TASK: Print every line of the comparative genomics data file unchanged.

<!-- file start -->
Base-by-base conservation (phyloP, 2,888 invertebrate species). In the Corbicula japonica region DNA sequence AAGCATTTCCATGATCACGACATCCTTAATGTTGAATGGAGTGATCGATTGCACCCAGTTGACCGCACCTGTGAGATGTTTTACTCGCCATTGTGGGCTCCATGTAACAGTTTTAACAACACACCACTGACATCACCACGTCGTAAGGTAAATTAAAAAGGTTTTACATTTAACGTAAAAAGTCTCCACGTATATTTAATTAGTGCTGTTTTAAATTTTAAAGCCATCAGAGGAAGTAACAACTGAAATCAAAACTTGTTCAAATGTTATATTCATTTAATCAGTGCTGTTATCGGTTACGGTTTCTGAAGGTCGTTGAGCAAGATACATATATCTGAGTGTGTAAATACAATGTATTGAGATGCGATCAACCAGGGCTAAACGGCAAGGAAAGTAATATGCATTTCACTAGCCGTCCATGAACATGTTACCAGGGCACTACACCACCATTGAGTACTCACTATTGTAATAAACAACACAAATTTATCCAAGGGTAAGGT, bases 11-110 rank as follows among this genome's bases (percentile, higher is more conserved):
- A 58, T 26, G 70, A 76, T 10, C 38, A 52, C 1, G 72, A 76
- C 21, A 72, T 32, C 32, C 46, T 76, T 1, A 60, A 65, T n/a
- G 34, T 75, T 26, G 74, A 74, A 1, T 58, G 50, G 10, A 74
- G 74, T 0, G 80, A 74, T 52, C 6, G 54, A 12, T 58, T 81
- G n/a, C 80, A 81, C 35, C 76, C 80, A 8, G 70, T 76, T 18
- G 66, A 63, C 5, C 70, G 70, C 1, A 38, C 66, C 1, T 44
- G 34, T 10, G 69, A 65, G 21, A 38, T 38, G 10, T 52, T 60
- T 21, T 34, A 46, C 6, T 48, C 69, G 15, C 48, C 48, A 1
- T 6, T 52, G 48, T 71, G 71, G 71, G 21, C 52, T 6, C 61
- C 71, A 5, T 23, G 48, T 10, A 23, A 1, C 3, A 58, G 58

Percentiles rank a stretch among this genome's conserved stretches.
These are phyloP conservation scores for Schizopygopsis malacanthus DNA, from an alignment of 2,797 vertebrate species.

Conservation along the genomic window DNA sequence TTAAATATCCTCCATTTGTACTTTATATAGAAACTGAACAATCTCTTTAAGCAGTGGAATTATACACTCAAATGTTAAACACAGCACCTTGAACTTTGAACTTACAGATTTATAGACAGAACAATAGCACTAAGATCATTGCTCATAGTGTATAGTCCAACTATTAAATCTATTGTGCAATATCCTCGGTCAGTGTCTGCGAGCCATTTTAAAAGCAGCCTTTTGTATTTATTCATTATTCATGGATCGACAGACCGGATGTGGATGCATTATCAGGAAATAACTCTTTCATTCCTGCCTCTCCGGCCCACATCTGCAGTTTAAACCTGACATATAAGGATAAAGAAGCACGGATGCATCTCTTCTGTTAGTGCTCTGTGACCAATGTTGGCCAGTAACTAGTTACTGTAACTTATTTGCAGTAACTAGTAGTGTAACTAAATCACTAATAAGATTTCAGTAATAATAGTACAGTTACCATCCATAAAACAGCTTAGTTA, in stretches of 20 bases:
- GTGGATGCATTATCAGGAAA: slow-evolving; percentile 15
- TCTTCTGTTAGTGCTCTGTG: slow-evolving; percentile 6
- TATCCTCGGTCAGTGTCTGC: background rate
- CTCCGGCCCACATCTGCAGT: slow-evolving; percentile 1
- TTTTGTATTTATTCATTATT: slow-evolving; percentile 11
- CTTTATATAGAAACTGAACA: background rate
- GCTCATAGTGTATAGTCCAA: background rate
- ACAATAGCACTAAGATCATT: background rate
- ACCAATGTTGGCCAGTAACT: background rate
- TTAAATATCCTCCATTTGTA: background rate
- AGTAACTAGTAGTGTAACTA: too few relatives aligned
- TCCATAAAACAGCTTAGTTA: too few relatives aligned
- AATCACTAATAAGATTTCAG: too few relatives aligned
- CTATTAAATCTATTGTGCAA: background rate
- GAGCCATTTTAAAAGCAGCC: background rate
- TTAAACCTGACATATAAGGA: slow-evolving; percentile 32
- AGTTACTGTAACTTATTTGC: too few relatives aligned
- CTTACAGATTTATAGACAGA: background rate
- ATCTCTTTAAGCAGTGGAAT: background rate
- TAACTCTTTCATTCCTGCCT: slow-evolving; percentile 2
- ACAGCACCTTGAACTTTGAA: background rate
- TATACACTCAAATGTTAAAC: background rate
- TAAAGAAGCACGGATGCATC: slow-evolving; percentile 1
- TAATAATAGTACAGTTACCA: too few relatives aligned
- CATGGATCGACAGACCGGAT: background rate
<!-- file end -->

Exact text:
Base-by-base conservation (phyloP, 2,888 invertebrate species). In the Corbicula japonica region DNA sequence AAGCATTTCCATGATCACGACATCCTTAATGTTGAATGGAGTGATCGATTGCACCCAGTTGACCGCACCTGTGAGATGTTTTACTCGCCATTGTGGGCTCCATGTAACAGTTTTAACAACACACCACTGACATCACCACGTCGTAAGGTAAATTAAAAAGGTTTTACATTTAACGTAAAAAGTCTCCACGTATATTTAATTAGTGCTGTTTTAAATTTTAAAGCCATCAGAGGAAGTAACAACTGAAATCAAAACTTGTTCAAATGTTATATTCATTTAATCAGTGCTGTTATCGGTTACGGTTTCTGAAGGTCGTTGAGCAAGATACATATATCTGAGTGTGTAAATACAATGTATTGAGATGCGATCAACCAGGGCTAAACGGCAAGGAAAGTAATATGCATTTCACTAGCCGTCCATGAACATGTTACCAGGGCACTACACCACCATTGAGTACTCACTATTGTAATAAACAACACAAATTTATCCAAGGGTAAGGT, bases 11-110 rank as follows among this genome's bases (percentile, higher is more conserved):
- A 58, T 26, G 70, A 76, T 10, C 38, A 52, C 1, G 72, A 76
- C 21, A 72, T 32, C 32, C 46, T 76, T 1, A 60, A 65, T n/a
- G 34, T 75, T 26, G 74, A 74, A 1, T 58, G 50, G 10, A 74
- G 74, T 0, G 80, A 74, T 52, C 6, G 54, A 12, T 58, T 81
- G n/a, C 80, A 81, C 35, C 76, C 80, A 8, G 70, T 76, T 18
- G 66, A 63, C 5, C 70, G 70, C 1, A 38, C 66, C 1, T 44
- G 34, T 10, G 69, A 65, G 21, A 38, T 38, G 10, T 52, T 60
- T 21, T 34, A 46, C 6, T 48, C 69, G 15, C 48, C 48, A 1
- T 6, T 52, G 48, T 71, G 71, G 71, G 21, C 52, T 6, C 61
- C 71, A 5, T 23, G 48, T 10, A 23, A 1, C 3, A 58, G 58

Percentiles rank a stretch among this genome's conserved stretches.
These are phyloP conservation scores for Schizopygopsis malacanthus DNA, from an alignment of 2,797 vertebrate species.

Conservation along the genomic window DNA sequence TTAAATATCCTCCATTTGTACTTTATATAGAAACTGAACAATCTCTTTAAGCAGTGGAATTATACACTCAAATGTTAAACACAGCACCTTGAACTTTGAACTTACAGATTTATAGACAGAACAATAGCACTAAGATCATTGCTCATAGTGTATAGTCCAACTATTAAATCTATTGTGCAATATCCTCGGTCAGTGTCTGCGAGCCATTTTAAAAGCAGCCTTTTGTATTTATTCATTATTCATGGATCGACAGACCGGATGTGGATGCATTATCAGGAAATAACTCTTTCATTCCTGCCTCTCCGGCCCACATCTGCAGTTTAAACCTGACATATAAGGATAAAGAAGCACGGATGCATCTCTTCTGTTAGTGCTCTGTGACCAATGTTGGCCAGTAACTAGTTACTGTAACTTATTTGCAGTAACTAGTAGTGTAACTAAATCACTAATAAGATTTCAGTAATAATAGTACAGTTACCATCCATAAAACAGCTTAGTTA, in stretches of 20 bases:
- GTGGATGCATTATCAGGAAA: slow-evolving; percentile 15
- TCTTCTGTTAGTGCTCTGTG: slow-evolving; percentile 6
- TATCCTCGGTCAGTGTCTGC: background rate
- CTCCGGCCCACATCTGCAGT: slow-evolving; percentile 1
- TTTTGTATTTATTCATTATT: slow-evolving; percentile 11
- CTTTATATAGAAACTGAACA: background rate
- GCTCATAGTGTATAGTCCAA: background rate
- ACAATAGCACTAAGATCATT: background rate
- ACCAATGTTGGCCAGTAACT: background rate
- TTAAATATCCTCCATTTGTA: background rate
- AGTAACTAGTAGTGTAACTA: too few relatives aligned
- TCCATAAAACAGCTTAGTTA: too few relatives aligned
- AATCACTAATAAGATTTCAG: too few relatives aligned
- CTATTAAATCTATTGTGCAA: background rate
- GAGCCATTTTAAAAGCAGCC: background rate
- TTAAACCTGACATATAAGGA: slow-evolving; percentile 32
- AGTTACTGTAACTTATTTGC: too few relatives aligned
- CTTACAGATTTATAGACAGA: background rate
- ATCTCTTTAAGCAGTGGAAT: background rate
- TAACTCTTTCATTCCTGCCT: slow-evolving; percentile 2
- ACAGCACCTTGAACTTTGAA: background rate
- TATACACTCAAATGTTAAAC: background rate
- TAAAGAAGCACGGATGCATC: slow-evolving; percentile 1
- TAATAATAGTACAGTTACCA: too few relatives aligned
- CATGGATCGACAGACCGGAT: background rate